Earlier this month, DC's latest superhero film excursion Man of Steel earned a fairly strong 4* score here at On-Screen. However, the distinction between a 4* score and either 4.5* or 5* reviews can often make all the difference, and with regards to this ambitious reboot, this difference is absolutely crucial.
More than anything, with hindsight Man of Steel's narrative ramifications lead me to question the necessity of Christopher Nolan and his team initiating an all-out reboot of the DC movie universe. With this in mind, below you'll find a guide to the top five reasons that this budding superhero motion picture perhaps shouldn't even exist...
- THE DC UNIVERSE WAS FINE WITHOUT IT- Although some fans took qualms with the way they concluded, few would attempt to argue that the Dark Knight films were not both a critical and financial phenomenon in themselves. Quite why, then, in releasing Man of Steel their creator Christopher Nolan chose to completely reboot this new envisioned DC universe, instead injecting more layers of fantasy and god-like superheroes into their world, is beyond this writer. Batman Begins, The Dark Knight and The Dark Knight Rises laid strong foundations of a more gritty, realistic DC universe just as films like Thor and Iron Man did for Marvel, which makes the decision to scrap their mythology all the more bewildering. Granted, Green Lantern didn't help matters in 2011, but that misfire could easily have been ignored had Nolan and his team elected to integrate Man of Steel into the impressive realistic storyline that The Dark Knight had skilfully created.
- SMALLVILLE DOES EMOTIONAL MOMENTS BETTER- No matter how far we attempt to argue that the CW television drama Smallville was over-stretched in its decade-long broadcast, it is damn near impossible to contest that the show featured its fair share of dramatically effective emotional setpieces. Man of Steel, however, is virtually devoid of these tear-jerking segments beyond the raw emotion present in its visually stunning opening scenes on Krypton, with Kevin Costner's Jonathan Kent failing to fill the shoes of his Smallville predecessor John Schneider by a fair margin. If Man of Steel's writers hoped to summarize what Smallville did in the opening half hour that its protagonist makes all the same leaps and bounds his ten-year counterpart once did, then they could have done so more effectively by injecting some of the empathy and heart that their CW colleagues did for Clark Kent over the course of a decade.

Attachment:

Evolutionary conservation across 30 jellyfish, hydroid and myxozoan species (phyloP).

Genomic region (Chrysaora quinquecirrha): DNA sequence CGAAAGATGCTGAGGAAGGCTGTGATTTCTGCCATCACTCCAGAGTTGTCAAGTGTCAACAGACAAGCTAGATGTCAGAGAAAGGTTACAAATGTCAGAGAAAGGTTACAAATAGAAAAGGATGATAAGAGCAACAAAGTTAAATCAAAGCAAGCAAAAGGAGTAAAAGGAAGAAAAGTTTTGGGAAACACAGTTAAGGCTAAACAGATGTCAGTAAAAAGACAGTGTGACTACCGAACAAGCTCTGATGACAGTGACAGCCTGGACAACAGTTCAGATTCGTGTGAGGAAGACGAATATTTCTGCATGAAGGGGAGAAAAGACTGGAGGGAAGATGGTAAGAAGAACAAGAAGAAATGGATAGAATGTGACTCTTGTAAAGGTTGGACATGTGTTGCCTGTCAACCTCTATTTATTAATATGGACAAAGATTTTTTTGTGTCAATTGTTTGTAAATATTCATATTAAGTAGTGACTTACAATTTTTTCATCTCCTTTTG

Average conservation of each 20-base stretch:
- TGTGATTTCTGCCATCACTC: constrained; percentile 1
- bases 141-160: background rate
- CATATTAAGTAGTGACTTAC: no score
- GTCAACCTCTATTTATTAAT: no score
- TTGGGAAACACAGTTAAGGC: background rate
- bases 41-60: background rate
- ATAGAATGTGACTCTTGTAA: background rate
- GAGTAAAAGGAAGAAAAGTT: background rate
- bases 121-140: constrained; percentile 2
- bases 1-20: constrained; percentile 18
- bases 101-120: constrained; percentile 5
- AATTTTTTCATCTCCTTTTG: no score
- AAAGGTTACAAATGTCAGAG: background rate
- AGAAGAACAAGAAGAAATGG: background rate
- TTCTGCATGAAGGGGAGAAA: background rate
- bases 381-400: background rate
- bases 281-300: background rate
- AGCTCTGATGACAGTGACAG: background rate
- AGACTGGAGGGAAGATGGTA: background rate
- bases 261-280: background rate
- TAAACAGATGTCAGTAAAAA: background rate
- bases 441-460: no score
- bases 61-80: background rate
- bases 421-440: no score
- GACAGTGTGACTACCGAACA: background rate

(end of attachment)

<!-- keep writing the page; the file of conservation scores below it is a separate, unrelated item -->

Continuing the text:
- SUPERMAN CONTRADICTS HIS OWN COMIC BOOKS- This naturally may be something of a controversial matter among fans of the Man of Steel. For instance, the Dark Knight trilogy took several liberties with its source text in order to bring across its thematic messages. However, the steps Man of Steel takes to differentiate from its comic predecessors are arguably steps too far, as Superman (spoilers ahead!) elects to kill General Zod during a battle which decimates much of the city of Metropolis. Both the Dark Knight and the Man of Steel have a aversion to murder, an aversion which the former hero upholds in his own trilogy, so for the writers to have their Kryptonian protagonist break that rule so swiftly in the first instalment with little true justification seems a somewhat unruly decision on their parts.
- THE VIEWER DOESN'T CARE ABOUT SUPPORTING CHARACTERS- Remember how we all felt a degree of empathy and attachment to the characters of the Batman world, such as Alfred, Commissioner Gordon and Harvey Dent? Now, compare that with the instantly forgettable renditions of Lara-El, Lois Lane, Perry White and any military characters in Man of Steel. There's a hugely noticeable contrast of character appeal between the two franchises, a contrast that makes this writer far less excited to return to the world of Superman than he was to rediscover Nolan's Caped Crusader every four years. This issue needs to be sorted out if the Justice League motion picture ever has any hope of coming to light.
- MAN OF STEEL POSES NO CONCRETE CONNECTIONS- Considering that Zack Snyder, Christopher Nolan and Henry Cavill have made clear DC Studios' intentions to have Man of Steel kick-start a chain of events in a rebooted universe to ultimately lead to a Justice League film, it seems completely bizarre that this first intended instalment features virtually no proper connections to the wider DC universe. Sure, there are references to STAR Labs and Wayne Industries, but these have very little meaning in terms of major narrative events, especially when compared to the initial strong Avengers links posed in the original Iron Man. There's virtually no sign of seeds being planted here for Justice League, which is a true shame, as had there been some, perhaps Man of Steel would have resulted in a more effective overall film experience.
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